Perhaps the most famous case concerning the Fifth Amendment is Miranda vs. Arizona. In this case the court was asked to decide whether or not incommunicado interrogation of suspects by police infringed upon the right against self-incrimination guaranteed by the Fifth Amendment. In their ruling the court stated that prosecutors could not use statements stemming from custodial interrogation of defendants unless they demonstrated the use of procedural safeguards. The court also specifically outlined the criteria that should be included in police warnings to suspects that included the right to remain silent and the right to have legal counsel present during questioning. These rights have come to be known as “Miranda Rights” over the years and they have been extremely important in law today.

The next part of the Fifth Amendment guarantees that all legal proceedings will be fair and that one will be given notice of the proceedings and an opportunity to be heard before the government acts to take away one’s life, liberty, or property. It also essentially guarantees that a law shall not be unreasonable, arbitrary, or capricious. This provision differs from other facets of the Bill of Rights. Unlike other freedoms that are concerned with the substance and scope of the protection, the due process cause focuses on the actual procedure itself.

The concept of due process originated in English common law. The rule that individuals shall not be deprived of life, liberty, or property without notice and an opportunity to defend themselves predates written constitutions and was widely accepted in England. The Magna Charta is an early example of a constitutional guarantee of due process. That document includes a clause that declares, “No free man shall be seized, or imprisoned . . . except by the lawful judgment of his peers, or by the law of the land” This concept of the law of the land was later transformed into the phrase “due process of law.”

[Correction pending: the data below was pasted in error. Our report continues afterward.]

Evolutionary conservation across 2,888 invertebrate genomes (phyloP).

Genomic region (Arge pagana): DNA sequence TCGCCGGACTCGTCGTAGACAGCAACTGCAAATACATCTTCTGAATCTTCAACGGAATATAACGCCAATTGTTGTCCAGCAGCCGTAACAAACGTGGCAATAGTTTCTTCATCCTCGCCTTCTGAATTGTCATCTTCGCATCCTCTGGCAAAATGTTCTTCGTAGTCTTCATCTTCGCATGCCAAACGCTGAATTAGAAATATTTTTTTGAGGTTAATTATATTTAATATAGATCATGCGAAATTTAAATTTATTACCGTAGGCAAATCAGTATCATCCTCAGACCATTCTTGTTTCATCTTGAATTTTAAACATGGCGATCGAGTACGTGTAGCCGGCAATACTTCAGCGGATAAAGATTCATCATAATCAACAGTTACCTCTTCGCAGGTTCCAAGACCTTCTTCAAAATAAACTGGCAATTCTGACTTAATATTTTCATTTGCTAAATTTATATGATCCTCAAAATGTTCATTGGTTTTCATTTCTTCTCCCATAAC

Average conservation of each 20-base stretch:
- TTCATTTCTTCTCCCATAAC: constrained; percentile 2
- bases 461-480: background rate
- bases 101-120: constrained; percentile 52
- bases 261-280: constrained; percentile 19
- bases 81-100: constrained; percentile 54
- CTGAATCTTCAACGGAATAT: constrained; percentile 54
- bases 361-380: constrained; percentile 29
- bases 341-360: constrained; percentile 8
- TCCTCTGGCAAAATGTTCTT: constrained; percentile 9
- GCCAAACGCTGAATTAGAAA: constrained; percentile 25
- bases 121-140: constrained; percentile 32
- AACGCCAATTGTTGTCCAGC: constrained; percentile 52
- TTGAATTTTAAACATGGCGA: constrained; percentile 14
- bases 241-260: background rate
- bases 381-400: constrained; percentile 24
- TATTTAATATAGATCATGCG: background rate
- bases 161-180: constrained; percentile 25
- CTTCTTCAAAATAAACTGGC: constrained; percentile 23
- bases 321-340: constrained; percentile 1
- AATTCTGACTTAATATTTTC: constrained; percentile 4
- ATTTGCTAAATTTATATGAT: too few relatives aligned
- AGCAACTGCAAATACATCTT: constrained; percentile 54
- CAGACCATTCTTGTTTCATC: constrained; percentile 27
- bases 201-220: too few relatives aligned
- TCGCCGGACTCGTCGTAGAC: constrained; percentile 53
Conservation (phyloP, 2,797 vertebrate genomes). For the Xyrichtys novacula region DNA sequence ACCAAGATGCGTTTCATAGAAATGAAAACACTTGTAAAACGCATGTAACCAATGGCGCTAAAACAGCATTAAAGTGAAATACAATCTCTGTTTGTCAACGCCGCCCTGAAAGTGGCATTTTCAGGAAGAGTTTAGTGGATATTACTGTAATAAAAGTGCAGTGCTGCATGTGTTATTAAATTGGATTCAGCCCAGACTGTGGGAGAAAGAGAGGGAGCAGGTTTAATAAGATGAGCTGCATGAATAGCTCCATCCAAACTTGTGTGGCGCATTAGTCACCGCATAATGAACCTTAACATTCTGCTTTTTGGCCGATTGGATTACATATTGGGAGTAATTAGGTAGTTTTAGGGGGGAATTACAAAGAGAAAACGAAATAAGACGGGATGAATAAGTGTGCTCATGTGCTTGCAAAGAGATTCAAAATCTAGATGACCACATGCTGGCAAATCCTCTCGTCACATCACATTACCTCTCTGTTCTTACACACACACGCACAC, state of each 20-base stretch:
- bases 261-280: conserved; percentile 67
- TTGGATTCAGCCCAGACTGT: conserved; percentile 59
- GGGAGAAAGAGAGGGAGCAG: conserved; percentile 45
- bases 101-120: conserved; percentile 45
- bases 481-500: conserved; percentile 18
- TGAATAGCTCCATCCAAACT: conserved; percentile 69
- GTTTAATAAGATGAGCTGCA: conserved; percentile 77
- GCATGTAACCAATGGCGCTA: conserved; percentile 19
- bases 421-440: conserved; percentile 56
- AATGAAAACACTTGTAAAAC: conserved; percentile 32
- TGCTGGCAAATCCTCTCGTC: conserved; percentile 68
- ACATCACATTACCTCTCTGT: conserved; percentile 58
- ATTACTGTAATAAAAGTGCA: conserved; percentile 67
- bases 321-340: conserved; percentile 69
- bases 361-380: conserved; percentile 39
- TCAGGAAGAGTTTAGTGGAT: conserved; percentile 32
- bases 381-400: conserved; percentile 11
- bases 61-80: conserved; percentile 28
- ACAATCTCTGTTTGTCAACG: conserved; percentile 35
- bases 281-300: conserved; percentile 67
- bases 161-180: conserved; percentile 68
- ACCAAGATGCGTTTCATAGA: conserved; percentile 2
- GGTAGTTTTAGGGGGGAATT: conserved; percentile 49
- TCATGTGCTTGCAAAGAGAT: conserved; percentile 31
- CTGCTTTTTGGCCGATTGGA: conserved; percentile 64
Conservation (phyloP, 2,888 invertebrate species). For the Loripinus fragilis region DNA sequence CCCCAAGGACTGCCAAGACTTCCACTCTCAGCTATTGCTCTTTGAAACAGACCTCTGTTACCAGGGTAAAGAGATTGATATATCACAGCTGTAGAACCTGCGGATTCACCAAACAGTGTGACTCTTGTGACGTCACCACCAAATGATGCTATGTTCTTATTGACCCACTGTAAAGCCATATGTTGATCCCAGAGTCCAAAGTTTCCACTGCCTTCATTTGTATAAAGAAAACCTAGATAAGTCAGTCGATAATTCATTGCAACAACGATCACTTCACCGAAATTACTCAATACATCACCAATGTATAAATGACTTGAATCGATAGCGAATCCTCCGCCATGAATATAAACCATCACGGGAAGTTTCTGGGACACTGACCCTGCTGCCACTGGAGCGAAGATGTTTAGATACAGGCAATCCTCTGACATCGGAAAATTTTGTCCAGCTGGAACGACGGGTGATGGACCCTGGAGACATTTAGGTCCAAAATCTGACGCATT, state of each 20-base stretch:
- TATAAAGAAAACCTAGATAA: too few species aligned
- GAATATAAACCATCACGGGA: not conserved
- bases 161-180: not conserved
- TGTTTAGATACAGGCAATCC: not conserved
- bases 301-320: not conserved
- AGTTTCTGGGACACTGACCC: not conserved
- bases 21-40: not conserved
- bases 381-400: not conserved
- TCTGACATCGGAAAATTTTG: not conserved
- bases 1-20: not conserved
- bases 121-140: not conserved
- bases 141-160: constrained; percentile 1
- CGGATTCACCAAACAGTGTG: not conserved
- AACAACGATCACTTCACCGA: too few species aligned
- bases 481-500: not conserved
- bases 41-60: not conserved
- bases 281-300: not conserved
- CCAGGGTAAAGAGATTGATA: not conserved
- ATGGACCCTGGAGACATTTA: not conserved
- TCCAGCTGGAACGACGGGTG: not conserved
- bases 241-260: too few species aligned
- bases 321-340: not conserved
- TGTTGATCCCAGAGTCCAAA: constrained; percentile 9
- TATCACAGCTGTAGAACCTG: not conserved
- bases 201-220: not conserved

The Fifth Amendment also provides that private property shall not be taken without just compensation. The government’s right to take private land for public use is known as the power of eminent domain. There is a great deal of controversy surrounding exactly how much compensation is just and determining whether the property has been taken for public use. Public benefit must be clear and significant.

As a result, in Poletown Neighborhood Council v. Detroit, The courts ruled that giving land to General Motors most certainly constituted public use , as it would provide some 6,000 new jobs and revitalize the city s economy.

This provision has been extremely crucial to society, for it shows the freedom of power. It is comforting to know that the government cannot come and force one to move without reason or without full and just compensation. Once again, this puts a limit on what the government can and cannot do.

The Sixth Amendment

The Sixth Amendment sets forth the rights of the accused in criminal proceedings: a speedy and public trial, an impartial jury, the location of the trial in the area where the crime took place, full notification of the prosecution charges, a confrontation with witnesses for the prosecution, compulsory methods to obtain favorable witnesses, and counsel.

The right for a person to be tried by an impartial jury is in compliance with the Supreme Court’s belief that the jury as a group can reach a balanced result only if it reflects the different beliefs and attitudes of the community. A trial jury must be selected from a representative impartial cross-section of the community where the crime was committed, without excluding large or distinctive groups of the population. To ensure an impartial jury, lawyers from both sides conduct a “voir dire,” in which they question prospective jurors before trial to uncover any bias or prejudice.

This process is essential to the term innocent until proven guilty. It must be clear, even before the trial begins, that the jurors have not been previously swayed to believe that the defendant is either guilty or not guilty.